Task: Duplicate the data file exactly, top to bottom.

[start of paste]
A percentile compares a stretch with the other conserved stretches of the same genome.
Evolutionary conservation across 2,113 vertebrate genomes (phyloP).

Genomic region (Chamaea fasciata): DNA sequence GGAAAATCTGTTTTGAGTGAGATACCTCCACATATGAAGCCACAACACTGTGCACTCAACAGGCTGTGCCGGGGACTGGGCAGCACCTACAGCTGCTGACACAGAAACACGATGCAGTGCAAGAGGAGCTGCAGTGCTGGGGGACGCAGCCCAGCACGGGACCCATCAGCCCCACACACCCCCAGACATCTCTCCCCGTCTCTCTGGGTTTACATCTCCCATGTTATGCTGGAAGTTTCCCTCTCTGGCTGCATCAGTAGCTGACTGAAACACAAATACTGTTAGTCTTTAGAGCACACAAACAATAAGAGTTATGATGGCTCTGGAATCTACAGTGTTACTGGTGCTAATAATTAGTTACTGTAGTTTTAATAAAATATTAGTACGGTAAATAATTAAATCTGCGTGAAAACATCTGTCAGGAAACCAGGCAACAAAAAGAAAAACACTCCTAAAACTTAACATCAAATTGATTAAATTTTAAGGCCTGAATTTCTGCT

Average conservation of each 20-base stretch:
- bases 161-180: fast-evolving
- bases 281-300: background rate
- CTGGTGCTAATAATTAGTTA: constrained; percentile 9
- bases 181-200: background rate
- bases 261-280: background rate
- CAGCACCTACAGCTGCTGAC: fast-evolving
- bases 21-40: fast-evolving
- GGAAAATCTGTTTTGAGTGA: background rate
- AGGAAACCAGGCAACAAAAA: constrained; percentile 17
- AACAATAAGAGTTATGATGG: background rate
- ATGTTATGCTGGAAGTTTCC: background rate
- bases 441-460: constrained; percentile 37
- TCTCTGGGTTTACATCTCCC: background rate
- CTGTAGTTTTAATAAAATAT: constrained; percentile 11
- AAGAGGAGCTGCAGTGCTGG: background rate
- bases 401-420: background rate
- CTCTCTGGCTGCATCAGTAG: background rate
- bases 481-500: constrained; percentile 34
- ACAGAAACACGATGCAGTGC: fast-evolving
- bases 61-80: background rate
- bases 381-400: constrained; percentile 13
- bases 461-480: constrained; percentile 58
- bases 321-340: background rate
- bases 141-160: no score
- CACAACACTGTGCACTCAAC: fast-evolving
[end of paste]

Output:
A percentile compares a stretch with the other conserved stretches of the same genome.
Evolutionary conservation across 2,113 vertebrate genomes (phyloP).

Genomic region (Chamaea fasciata): DNA sequence GGAAAATCTGTTTTGAGTGAGATACCTCCACATATGAAGCCACAACACTGTGCACTCAACAGGCTGTGCCGGGGACTGGGCAGCACCTACAGCTGCTGACACAGAAACACGATGCAGTGCAAGAGGAGCTGCAGTGCTGGGGGACGCAGCCCAGCACGGGACCCATCAGCCCCACACACCCCCAGACATCTCTCCCCGTCTCTCTGGGTTTACATCTCCCATGTTATGCTGGAAGTTTCCCTCTCTGGCTGCATCAGTAGCTGACTGAAACACAAATACTGTTAGTCTTTAGAGCACACAAACAATAAGAGTTATGATGGCTCTGGAATCTACAGTGTTACTGGTGCTAATAATTAGTTACTGTAGTTTTAATAAAATATTAGTACGGTAAATAATTAAATCTGCGTGAAAACATCTGTCAGGAAACCAGGCAACAAAAAGAAAAACACTCCTAAAACTTAACATCAAATTGATTAAATTTTAAGGCCTGAATTTCTGCT

Average conservation of each 20-base stretch:
- bases 161-180: fast-evolving
- bases 281-300: background rate
- CTGGTGCTAATAATTAGTTA: constrained; percentile 9
- bases 181-200: background rate
- bases 261-280: background rate
- CAGCACCTACAGCTGCTGAC: fast-evolving
- bases 21-40: fast-evolving
- GGAAAATCTGTTTTGAGTGA: background rate
- AGGAAACCAGGCAACAAAAA: constrained; percentile 17
- AACAATAAGAGTTATGATGG: background rate
- ATGTTATGCTGGAAGTTTCC: background rate
- bases 441-460: constrained; percentile 37
- TCTCTGGGTTTACATCTCCC: background rate
- CTGTAGTTTTAATAAAATAT: constrained; percentile 11
- AAGAGGAGCTGCAGTGCTGG: background rate
- bases 401-420: background rate
- CTCTCTGGCTGCATCAGTAG: background rate
- bases 481-500: constrained; percentile 34
- ACAGAAACACGATGCAGTGC: fast-evolving
- bases 61-80: background rate
- bases 381-400: constrained; percentile 13
- bases 461-480: constrained; percentile 58
- bases 321-340: background rate
- bases 141-160: no score
- CACAACACTGTGCACTCAAC: fast-evolving